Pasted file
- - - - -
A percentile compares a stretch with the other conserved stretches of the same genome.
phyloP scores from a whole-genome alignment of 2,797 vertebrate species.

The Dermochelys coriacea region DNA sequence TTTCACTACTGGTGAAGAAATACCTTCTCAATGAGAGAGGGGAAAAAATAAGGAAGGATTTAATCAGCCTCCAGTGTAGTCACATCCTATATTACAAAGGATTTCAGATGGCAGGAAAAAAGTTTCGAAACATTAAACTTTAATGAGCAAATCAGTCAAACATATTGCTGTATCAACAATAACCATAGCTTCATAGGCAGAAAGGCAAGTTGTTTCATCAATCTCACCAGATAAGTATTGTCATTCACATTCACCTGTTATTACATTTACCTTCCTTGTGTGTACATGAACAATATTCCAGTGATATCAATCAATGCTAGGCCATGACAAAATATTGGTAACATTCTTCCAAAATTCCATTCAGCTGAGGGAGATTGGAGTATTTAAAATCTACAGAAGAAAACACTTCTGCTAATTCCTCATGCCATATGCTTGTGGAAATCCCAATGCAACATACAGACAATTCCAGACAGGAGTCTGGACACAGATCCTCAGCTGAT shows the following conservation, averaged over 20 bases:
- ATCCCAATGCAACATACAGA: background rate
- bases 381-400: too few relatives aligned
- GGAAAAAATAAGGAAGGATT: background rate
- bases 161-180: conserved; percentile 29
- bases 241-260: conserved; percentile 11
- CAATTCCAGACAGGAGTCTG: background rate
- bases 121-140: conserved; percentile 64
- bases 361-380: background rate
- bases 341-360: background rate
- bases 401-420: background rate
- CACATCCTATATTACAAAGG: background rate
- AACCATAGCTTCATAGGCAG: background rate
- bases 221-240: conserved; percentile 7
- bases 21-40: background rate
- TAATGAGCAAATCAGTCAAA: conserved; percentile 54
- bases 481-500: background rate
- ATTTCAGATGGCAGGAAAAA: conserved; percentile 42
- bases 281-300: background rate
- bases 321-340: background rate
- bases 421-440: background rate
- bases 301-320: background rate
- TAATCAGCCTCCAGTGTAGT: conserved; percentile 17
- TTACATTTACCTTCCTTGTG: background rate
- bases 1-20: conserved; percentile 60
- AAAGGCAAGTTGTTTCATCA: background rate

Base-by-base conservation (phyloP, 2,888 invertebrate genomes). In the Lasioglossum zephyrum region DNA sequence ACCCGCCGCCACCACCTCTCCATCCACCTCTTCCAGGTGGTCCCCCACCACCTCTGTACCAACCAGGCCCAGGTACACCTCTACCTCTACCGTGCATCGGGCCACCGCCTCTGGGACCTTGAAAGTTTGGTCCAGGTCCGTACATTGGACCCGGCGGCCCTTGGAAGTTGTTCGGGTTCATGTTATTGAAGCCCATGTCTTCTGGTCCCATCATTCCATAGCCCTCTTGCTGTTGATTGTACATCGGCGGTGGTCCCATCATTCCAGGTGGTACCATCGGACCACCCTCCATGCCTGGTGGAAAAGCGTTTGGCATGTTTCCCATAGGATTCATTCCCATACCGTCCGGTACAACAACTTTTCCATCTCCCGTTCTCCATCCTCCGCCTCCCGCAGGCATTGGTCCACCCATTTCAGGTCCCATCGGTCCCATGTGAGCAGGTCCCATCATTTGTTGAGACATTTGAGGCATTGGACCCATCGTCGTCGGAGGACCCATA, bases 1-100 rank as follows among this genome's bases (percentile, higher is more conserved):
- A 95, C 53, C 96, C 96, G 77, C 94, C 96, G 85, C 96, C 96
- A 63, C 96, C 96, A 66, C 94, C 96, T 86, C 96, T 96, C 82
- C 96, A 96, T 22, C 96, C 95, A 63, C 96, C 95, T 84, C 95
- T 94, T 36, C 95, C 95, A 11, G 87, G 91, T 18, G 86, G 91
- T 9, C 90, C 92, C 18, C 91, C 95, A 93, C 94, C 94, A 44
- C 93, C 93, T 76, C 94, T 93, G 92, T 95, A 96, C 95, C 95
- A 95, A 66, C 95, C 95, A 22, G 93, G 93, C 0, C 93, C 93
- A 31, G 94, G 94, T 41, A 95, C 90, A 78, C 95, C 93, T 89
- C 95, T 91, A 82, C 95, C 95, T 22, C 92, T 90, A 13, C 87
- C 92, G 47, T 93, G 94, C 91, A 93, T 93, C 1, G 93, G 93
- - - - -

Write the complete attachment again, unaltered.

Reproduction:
A percentile compares a stretch with the other conserved stretches of the same genome.
phyloP scores from a whole-genome alignment of 2,797 vertebrate species.

The Dermochelys coriacea region DNA sequence TTTCACTACTGGTGAAGAAATACCTTCTCAATGAGAGAGGGGAAAAAATAAGGAAGGATTTAATCAGCCTCCAGTGTAGTCACATCCTATATTACAAAGGATTTCAGATGGCAGGAAAAAAGTTTCGAAACATTAAACTTTAATGAGCAAATCAGTCAAACATATTGCTGTATCAACAATAACCATAGCTTCATAGGCAGAAAGGCAAGTTGTTTCATCAATCTCACCAGATAAGTATTGTCATTCACATTCACCTGTTATTACATTTACCTTCCTTGTGTGTACATGAACAATATTCCAGTGATATCAATCAATGCTAGGCCATGACAAAATATTGGTAACATTCTTCCAAAATTCCATTCAGCTGAGGGAGATTGGAGTATTTAAAATCTACAGAAGAAAACACTTCTGCTAATTCCTCATGCCATATGCTTGTGGAAATCCCAATGCAACATACAGACAATTCCAGACAGGAGTCTGGACACAGATCCTCAGCTGAT shows the following conservation, averaged over 20 bases:
- ATCCCAATGCAACATACAGA: background rate
- bases 381-400: too few relatives aligned
- GGAAAAAATAAGGAAGGATT: background rate
- bases 161-180: conserved; percentile 29
- bases 241-260: conserved; percentile 11
- CAATTCCAGACAGGAGTCTG: background rate
- bases 121-140: conserved; percentile 64
- bases 361-380: background rate
- bases 341-360: background rate
- bases 401-420: background rate
- CACATCCTATATTACAAAGG: background rate
- AACCATAGCTTCATAGGCAG: background rate
- bases 221-240: conserved; percentile 7
- bases 21-40: background rate
- TAATGAGCAAATCAGTCAAA: conserved; percentile 54
- bases 481-500: background rate
- ATTTCAGATGGCAGGAAAAA: conserved; percentile 42
- bases 281-300: background rate
- bases 321-340: background rate
- bases 421-440: background rate
- bases 301-320: background rate
- TAATCAGCCTCCAGTGTAGT: conserved; percentile 17
- TTACATTTACCTTCCTTGTG: background rate
- bases 1-20: conserved; percentile 60
- AAAGGCAAGTTGTTTCATCA: background rate

Base-by-base conservation (phyloP, 2,888 invertebrate genomes). In the Lasioglossum zephyrum region DNA sequence ACCCGCCGCCACCACCTCTCCATCCACCTCTTCCAGGTGGTCCCCCACCACCTCTGTACCAACCAGGCCCAGGTACACCTCTACCTCTACCGTGCATCGGGCCACCGCCTCTGGGACCTTGAAAGTTTGGTCCAGGTCCGTACATTGGACCCGGCGGCCCTTGGAAGTTGTTCGGGTTCATGTTATTGAAGCCCATGTCTTCTGGTCCCATCATTCCATAGCCCTCTTGCTGTTGATTGTACATCGGCGGTGGTCCCATCATTCCAGGTGGTACCATCGGACCACCCTCCATGCCTGGTGGAAAAGCGTTTGGCATGTTTCCCATAGGATTCATTCCCATACCGTCCGGTACAACAACTTTTCCATCTCCCGTTCTCCATCCTCCGCCTCCCGCAGGCATTGGTCCACCCATTTCAGGTCCCATCGGTCCCATGTGAGCAGGTCCCATCATTTGTTGAGACATTTGAGGCATTGGACCCATCGTCGTCGGAGGACCCATA, bases 1-100 rank as follows among this genome's bases (percentile, higher is more conserved):
- A 95, C 53, C 96, C 96, G 77, C 94, C 96, G 85, C 96, C 96
- A 63, C 96, C 96, A 66, C 94, C 96, T 86, C 96, T 96, C 82
- C 96, A 96, T 22, C 96, C 95, A 63, C 96, C 95, T 84, C 95
- T 94, T 36, C 95, C 95, A 11, G 87, G 91, T 18, G 86, G 91
- T 9, C 90, C 92, C 18, C 91, C 95, A 93, C 94, C 94, A 44
- C 93, C 93, T 76, C 94, T 93, G 92, T 95, A 96, C 95, C 95
- A 95, A 66, C 95, C 95, A 22, G 93, G 93, C 0, C 93, C 93
- A 31, G 94, G 94, T 41, A 95, C 90, A 78, C 95, C 93, T 89
- C 95, T 91, A 82, C 95, C 95, T 22, C 92, T 90, A 13, C 87
- C 92, G 47, T 93, G 94, C 91, A 93, T 93, C 1, G 93, G 93